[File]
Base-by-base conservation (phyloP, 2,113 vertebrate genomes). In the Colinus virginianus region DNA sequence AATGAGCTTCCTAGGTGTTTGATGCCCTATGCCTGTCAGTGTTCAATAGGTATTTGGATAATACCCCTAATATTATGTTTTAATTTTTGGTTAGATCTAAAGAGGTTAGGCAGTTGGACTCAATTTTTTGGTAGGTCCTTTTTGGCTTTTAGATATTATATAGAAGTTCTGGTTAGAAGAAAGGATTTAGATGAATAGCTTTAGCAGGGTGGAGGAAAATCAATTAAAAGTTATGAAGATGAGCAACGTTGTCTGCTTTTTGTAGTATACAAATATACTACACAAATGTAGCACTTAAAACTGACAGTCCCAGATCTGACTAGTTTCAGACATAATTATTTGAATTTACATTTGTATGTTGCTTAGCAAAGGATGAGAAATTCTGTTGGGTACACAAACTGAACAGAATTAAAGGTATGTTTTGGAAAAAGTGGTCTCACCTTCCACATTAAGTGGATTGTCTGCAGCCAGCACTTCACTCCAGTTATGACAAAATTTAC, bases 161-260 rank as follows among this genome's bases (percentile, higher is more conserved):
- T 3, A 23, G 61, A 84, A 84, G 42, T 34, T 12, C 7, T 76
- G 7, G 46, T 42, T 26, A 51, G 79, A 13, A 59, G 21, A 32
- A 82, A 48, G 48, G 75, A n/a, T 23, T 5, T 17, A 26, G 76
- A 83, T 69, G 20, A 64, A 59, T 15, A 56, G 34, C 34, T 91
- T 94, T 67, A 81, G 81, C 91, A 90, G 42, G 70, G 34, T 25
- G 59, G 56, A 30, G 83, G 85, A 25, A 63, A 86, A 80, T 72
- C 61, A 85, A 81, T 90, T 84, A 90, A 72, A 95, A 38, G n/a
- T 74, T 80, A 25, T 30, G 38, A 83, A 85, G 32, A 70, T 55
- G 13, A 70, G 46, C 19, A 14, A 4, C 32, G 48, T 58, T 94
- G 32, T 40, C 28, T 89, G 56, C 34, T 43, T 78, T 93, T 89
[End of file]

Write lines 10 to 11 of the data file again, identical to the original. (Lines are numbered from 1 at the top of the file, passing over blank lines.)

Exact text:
- G 13, A 70, G 46, C 19, A 14, A 4, C 32, G 48, T 58, T 94
- G 32, T 40, C 28, T 89, G 56, C 34, T 43, T 78, T 93, T 89